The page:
Allison Wyatt demonstrates that keeping salaries competitive, employees valued, and the budget intact doesn't have to be as hard as it seems. She covers key compensation practices that will help your organization be poised to not only capture the level of talent required to achieve your organization's mission, but hold on to that talent as well.
When I consider the great opportunity ESSA affords, I think about our most vulnerable student populations. Will this give them a better chance to succeed? I recall the time I spent as a teacher in a district school that was struggling, and the complex dynamics I observed surrounding the implementation of NCLB - in particular, the nature of the relationship between district leadership and “failing” schools. Will stakeholders in and around my former workplace have a different experience once ESSA is in place?
The past few weeks have seen the death of purple music royalty, the birth of Lemonade “stands” around the globe, and lots of thought pieces attempting to make sense of it all. You might not naturally think that Prince and Beyoncé have any connection to your career in education, but I beg to differ! Read More
Productivity apps have exploded in the last decade, and they’re getting better every year. The trick is to find the right suite of tools for your own workflow, and lucky for us, many of them are free! Read More
I always swore I would remain abreast of the current technology and not be caught in the past like my parents, but after taking a number of years off to raise my children, I have found myself dragging behind the times a bit. Now that I’ve returned to work, I can’t help but feel a bit out of sync and disconnected. There have been many new advances and changes in the workplace that have become apparent over these few short years. While the working world was learning how to take advantage of Google Apps and use social media for business, I was changing diapers, puréeing baby food (and then cleaning up the regurgitated messes), and spending agonizing sleepless nights waiting for one child or another to stop screaming. Re-entering the workforce feels a bit to me like how the advent of email must have felt to my parents back in the day; overwhelming and complex and confusing. Read More
Have you ever applied to a position that you thought was a perfect match for your skills and interests only to be disappointed by receiving a rejection letter based on your written submission? Here are a few tips, tricks, and things to look out for to improve your chances of landing an interview. Read More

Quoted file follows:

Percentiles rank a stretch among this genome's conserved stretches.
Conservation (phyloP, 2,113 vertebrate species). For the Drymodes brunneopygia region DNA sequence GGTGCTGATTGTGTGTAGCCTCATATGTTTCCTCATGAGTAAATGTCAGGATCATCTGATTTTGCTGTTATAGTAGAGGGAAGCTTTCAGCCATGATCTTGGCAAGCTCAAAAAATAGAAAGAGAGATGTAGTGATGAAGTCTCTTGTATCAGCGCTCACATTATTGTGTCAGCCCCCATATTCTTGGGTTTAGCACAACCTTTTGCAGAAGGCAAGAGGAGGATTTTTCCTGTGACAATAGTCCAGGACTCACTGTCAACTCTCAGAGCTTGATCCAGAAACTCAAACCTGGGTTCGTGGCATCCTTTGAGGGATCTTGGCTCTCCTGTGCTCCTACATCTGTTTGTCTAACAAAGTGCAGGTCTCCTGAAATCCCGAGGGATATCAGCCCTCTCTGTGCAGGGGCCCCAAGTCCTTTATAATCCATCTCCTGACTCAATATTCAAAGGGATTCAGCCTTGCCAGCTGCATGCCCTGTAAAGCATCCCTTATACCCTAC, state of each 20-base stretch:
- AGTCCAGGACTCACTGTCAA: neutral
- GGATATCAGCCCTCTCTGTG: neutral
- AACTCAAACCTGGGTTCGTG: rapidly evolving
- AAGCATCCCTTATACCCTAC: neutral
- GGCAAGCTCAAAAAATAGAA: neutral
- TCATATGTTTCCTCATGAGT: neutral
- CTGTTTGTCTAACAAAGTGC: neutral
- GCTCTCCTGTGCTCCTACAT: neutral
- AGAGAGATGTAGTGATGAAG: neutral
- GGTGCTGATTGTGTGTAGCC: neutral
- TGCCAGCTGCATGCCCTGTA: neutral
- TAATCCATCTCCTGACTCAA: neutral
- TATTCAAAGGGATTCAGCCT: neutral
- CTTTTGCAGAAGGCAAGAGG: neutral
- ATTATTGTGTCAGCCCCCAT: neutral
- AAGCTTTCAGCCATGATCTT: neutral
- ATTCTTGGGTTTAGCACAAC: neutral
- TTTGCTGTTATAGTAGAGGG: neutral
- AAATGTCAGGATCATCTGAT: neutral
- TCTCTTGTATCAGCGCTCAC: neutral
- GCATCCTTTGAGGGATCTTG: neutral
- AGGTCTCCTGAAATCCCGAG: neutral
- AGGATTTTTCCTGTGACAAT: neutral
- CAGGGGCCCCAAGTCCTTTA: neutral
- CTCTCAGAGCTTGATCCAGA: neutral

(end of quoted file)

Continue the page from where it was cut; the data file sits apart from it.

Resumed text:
I spend a significant amount of time screening candidates. I love getting to know people and finding out why they are interested in a particular organization or position. I am often the first point of contact for a candidate during the interview process and at this stage, it is critical for candidates to be prepared. So, with that being said, I would like to share some advice on how to ace that initial phone screen to get you to the next phase in the interview process. Read More
As professional recruiters, we read hundreds of resumes a week. It is often our first impression of a candidate and given the number of resumes we review, if what we see in yours doesn’t grab us quickly, we will be tempted to put it aside and move on. The resumes that do draw us in and convince us to take a closer look are concise, compelling, well-organized and relevant. Therefore, a key part of any successful job search is creating a resume that will help you stand out in that initial quick review. Read More
It is a truism today in many professions that we should work hard to make sure that our organizations are diverse, particularly in the areas of race and ethnicity. As search consultants we are always asked to find and court a diverse group of candidates, something to which particular importance is given for those of us working in education reform because we want our organizations - especially schools - to mirror the communities we serve. Read More
I adore Brené Brown’s theory of the need to rumble with the stories we tell ourselves in order to get at the root of what is real. I have a theory that a lot of us in the so-called “education reform” world have many stories we tell ourselves about why the education system is broken, why our graduation rates are low and teacher turnover rates are high, etc. Yet, it’s the messy middle (another Brené-ism) that we often avoid tackling head on that would allow us to unpack our stories and actually get to real change. The fact that we’re often unwilling to really rumble with these stories in service of doing what’s best for kids keeps us continually disappointed with the outcomes. Read More